My camcorder battery was nearly depleted, and I had neglected to bring a spare. Conserving power, I missed a couple of opportunities to record the bird catching and eating a fish. I decided I'd better stick with it, and let the battery go dead if it would. The heron's patience was greater than my camera's recording capacity. As I stopped to change discs, the heron caught and swallowed another small fish.

As the bird worked his way farther east along the shallow southern shore of the Mill Pond, I gradually worked my way closer and closer. Within an hour, I was standing less than six feet away from this magnificent predator as he calmly went about his business. I was aware that I was within striking distance of that spear-like bill, so I didn't try to get any closer. If the heron had half a brain, he would be aware that he could do me some damage, and I strongly suspect that herons have at least half a brain.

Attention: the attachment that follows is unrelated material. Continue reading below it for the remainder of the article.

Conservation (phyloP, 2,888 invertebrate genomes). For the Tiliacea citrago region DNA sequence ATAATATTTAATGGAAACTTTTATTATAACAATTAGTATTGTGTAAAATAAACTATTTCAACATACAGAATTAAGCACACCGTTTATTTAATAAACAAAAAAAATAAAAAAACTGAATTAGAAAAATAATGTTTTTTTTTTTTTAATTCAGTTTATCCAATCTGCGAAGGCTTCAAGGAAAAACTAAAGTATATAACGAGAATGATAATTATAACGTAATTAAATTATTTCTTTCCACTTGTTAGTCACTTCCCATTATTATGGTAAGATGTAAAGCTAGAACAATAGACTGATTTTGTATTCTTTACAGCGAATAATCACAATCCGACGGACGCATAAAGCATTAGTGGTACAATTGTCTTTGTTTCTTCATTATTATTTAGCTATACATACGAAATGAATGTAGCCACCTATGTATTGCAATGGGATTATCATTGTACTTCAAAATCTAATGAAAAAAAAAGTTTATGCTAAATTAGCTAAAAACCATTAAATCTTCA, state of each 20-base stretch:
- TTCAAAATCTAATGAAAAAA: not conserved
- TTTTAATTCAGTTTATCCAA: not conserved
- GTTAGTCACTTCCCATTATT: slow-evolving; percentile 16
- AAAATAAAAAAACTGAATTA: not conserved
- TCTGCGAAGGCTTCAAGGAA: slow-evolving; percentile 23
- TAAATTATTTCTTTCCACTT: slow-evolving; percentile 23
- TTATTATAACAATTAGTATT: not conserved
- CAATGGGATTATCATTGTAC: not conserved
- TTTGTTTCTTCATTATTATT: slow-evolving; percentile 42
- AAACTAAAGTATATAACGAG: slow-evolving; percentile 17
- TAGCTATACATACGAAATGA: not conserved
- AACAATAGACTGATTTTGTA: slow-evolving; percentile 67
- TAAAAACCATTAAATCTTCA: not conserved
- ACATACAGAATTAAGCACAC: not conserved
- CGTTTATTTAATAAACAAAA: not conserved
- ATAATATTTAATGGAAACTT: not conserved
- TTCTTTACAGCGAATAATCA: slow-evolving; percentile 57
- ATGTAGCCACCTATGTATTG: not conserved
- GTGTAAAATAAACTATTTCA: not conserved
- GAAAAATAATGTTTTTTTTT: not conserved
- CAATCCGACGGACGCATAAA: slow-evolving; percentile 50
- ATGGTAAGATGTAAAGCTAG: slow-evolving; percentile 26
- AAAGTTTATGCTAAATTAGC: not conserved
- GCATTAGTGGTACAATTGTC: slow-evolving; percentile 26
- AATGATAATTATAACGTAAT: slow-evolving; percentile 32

Heron moving out into the pond.

The heron turned and began working his way out into the pond.

At a reedy shallow point, the heron turned and began working his way out into the pond. Now I could see his left shoulder again. There was a not-quite-healed wound right about at the "knuckle" of his wing. It was probably a few days old. About three or four square inches of inner down was showing, which would normally be covered by the outer "contour" feathers. He might even be missing a couple of primary flight feathers. I replayed my memory of how he had flexed his wings when I thought he was going to fly, and decided that there were probably no broken bones.